screen resources for content and difficulty
organize everything into a cohesive study
create a schedule for the study
balance all the different academic subjects so nothing is left out
My biggest difficulty with unit studies was getting bogged down in the extensive planning. I'd work on a six-week unit study and end up with enough materials to fill a full school year! Then I struggled with what to leave out or how to extend it without going over the same material 7,000 times and boring my children.
Instead of planning unit studies, I can use Sonlight as our unit study base and add on to it as our interests lead. Adding to Sonlight is usually unnecessary, but that still doesn’t stop me from layering on extras! Sometimes my kids and I just want more on a particular topic.
Before I started trying out various methods of education, I would have guessed that unschooling would be the most effective for my children. They are often highly motivated to learn (translation: obsess) about certain topics, and they enjoy reading about almost anything.
However, I have discovered they aren’t quite the unschoolers I thought they were. There are certain subjects they will go out of their way to avoid. While they do follow my lead when it comes to our studies, if left to their own devices, there are huge chunks of topics they would omit altogether.
Sonlight and Unschooling
So we have created a method I call Sonlight unschooling by unit study. It’s a bit of a mess and hard to describe, but basically we work through one Sonlight History / Bible/ Literature program per year per child, and whenever they become interested in a particular topic, I load them up with extra materials and projects.
As I keep moving through Sonlight, we find another topic and repeat. Some explorations are short (10 -120 minutes) and others are longer (a few weeks). But we always come back to Sonlight as our base for deeper exploration.
7. Eclectic Homeschooling
The eclectic method describes my homeschool best of all. The eclectic approach is simply taking a little bit from two or more methods and compiling what works best for each individual homeschool. Some families combine a school-at-home approach with a classical education, while others find private online schools with bits of Sonlight tied in. This do-whatever-works style is very common among experienced homeschoolers!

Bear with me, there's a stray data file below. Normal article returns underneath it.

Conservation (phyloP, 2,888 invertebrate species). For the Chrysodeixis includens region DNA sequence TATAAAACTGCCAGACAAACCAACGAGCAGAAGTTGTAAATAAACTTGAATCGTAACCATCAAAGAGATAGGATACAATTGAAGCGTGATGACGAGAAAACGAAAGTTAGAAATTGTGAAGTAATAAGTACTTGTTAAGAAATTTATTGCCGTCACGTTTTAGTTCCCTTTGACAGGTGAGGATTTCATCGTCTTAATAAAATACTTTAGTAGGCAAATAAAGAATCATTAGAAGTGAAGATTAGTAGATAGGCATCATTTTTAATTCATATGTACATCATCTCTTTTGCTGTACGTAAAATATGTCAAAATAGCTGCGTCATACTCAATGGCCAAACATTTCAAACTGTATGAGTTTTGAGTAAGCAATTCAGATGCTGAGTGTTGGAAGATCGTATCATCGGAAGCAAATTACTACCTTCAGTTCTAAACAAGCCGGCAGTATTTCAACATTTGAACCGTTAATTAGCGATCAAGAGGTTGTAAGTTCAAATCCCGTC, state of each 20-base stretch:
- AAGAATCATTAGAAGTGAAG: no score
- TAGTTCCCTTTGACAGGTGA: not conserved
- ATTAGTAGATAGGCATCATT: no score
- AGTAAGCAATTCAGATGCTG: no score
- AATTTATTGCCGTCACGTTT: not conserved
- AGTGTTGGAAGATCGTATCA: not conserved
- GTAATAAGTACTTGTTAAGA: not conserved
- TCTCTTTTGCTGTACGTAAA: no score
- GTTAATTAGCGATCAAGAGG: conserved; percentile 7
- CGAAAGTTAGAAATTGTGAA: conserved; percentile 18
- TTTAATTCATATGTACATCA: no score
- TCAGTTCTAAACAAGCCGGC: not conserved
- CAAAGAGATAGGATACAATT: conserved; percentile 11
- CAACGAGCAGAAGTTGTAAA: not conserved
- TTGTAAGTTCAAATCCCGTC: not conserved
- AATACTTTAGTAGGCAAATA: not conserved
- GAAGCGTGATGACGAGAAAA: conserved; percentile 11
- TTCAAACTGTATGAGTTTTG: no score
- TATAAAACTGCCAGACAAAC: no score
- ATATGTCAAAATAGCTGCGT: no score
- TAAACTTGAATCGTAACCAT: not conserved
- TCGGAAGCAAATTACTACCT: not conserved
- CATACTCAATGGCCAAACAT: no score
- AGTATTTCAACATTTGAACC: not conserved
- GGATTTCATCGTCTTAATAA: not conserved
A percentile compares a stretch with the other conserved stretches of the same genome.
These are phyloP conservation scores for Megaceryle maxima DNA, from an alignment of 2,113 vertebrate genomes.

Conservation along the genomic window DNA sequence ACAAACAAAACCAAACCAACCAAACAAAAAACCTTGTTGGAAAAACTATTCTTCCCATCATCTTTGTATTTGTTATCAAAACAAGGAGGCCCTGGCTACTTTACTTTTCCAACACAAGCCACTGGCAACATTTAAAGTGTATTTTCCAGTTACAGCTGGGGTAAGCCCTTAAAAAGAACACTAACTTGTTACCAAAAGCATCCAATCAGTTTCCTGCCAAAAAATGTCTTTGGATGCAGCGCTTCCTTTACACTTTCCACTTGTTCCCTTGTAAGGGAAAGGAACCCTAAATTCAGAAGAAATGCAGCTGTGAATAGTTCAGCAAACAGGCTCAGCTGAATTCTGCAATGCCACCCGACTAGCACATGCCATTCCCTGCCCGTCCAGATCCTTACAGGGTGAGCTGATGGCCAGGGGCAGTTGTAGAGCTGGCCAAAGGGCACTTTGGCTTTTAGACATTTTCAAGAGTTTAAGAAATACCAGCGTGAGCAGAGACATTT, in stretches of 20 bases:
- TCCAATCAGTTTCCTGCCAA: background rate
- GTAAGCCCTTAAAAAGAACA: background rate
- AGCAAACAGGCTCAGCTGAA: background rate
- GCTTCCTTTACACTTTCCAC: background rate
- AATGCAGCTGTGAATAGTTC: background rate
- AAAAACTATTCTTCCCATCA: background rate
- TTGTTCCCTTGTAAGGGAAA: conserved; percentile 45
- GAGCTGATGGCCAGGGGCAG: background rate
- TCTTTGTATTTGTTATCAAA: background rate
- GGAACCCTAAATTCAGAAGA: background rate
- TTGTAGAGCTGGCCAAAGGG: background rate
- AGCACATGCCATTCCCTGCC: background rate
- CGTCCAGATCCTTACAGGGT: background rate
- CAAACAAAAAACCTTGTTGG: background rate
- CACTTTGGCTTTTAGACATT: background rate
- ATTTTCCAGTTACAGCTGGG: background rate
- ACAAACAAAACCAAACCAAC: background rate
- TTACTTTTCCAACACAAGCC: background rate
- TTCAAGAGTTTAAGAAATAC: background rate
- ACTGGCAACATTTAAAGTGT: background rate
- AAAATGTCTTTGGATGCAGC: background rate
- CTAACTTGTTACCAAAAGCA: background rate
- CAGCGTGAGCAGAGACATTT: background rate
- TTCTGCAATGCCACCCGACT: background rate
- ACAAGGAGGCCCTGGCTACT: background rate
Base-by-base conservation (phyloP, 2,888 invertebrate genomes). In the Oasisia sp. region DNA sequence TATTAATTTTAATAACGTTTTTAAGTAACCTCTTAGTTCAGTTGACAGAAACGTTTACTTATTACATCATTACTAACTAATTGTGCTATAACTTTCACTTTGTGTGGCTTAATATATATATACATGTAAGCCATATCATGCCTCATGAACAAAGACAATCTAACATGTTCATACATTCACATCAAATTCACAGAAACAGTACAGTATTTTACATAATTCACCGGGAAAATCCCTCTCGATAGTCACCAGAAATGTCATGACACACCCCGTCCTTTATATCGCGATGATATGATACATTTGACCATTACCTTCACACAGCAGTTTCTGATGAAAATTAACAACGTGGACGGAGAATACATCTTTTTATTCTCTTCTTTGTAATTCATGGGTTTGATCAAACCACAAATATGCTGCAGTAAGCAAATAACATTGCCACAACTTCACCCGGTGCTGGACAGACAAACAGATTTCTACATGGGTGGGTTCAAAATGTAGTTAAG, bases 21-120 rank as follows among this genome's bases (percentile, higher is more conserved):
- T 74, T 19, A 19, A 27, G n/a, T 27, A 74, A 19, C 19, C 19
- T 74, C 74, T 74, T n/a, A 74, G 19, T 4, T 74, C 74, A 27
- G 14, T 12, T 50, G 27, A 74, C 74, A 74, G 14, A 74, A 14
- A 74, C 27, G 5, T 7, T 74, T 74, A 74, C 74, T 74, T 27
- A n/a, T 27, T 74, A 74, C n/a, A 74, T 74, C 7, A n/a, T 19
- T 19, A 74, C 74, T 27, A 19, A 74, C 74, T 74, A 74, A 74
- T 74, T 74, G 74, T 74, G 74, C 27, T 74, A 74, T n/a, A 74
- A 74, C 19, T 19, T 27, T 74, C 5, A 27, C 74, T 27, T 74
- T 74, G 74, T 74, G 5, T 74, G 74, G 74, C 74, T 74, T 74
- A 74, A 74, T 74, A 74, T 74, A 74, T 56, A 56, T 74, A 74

Sonlight and Eclectic Homeschooling
My children and I are eclectic unschoolers who use Sonlight as a base to create unschooled unit studies. Sometimes we add a few Charlotte Mason or classical techniques and materials.
That's my current homeschool approach in a nutshell.
I’ve tried all of these seven homeschooling methods and more, and the one item I can’t leave behind is Sonlight curriculum. For the past 14 years, it has been the foundation that assures me we are covering everything we need. Yet it creates so much interest that my children can’t help wanting to go deeper.
My typical response when asked, “Which homeschool philosophy do you use?” is “Sonlight.” That’s all I really need to say to describe it.
Some homeschool parents are required to keep records of their children's’ work by state regulations. Other parents want to keep a portfolio for sentimental reasons or to practice keeping records for high school.
Whatever your reasons for wanting to keep homeschool records prior to high school, it can be confusing to try to keep records in a subject for which there is very little written work. Sonlight relies heavily on reading and discussing. How can you keep records of that kind of learning?
Getting Started with a Homeschool Portfolio
First, check your state’s laws for reporting. Requirements vary widely from state to state, with some states requiring no proof, and other states requiring much more. HSLDA.org helps homeschoolers navigate these kinds of questions.
Basically, it’s up to you to report when you need to and fill out any paperwork. State laws will provide you with a framework of requirements, and don’t feel obligated to turn in more than is asked for.
But What if We Move Later?
You aren't required to comply with the laws of a state until you are living there. So don't worry about keeping records in the case of a future move.
To reassure you, think of an example from driving. If you move from a state that has a 75 mph maximum speed limit to a state where the limit is only 65 mph, you cannot be fined for driving 75 mph earlier that morning in a different state. With homeschooling, you can’t be forced to prove you were meeting Pennsylvania laws while living in Wisconsin, or New York laws while living in Texas.
If you are traveling, consult the state laws for how long you can live in an area without being considered a resident (usually around 30 days). Military families also have special laws that can be discussed on an individual basis with a good homeschool lawyer.
Go Digital! Create an Online Folder
There are many cloud services where you can store digital files and photos. (Google Drive is one of the least expensive ones.) Everything in the list below can be scanned or photographed and uploaded to the cloud so you have a paperless record keeping system.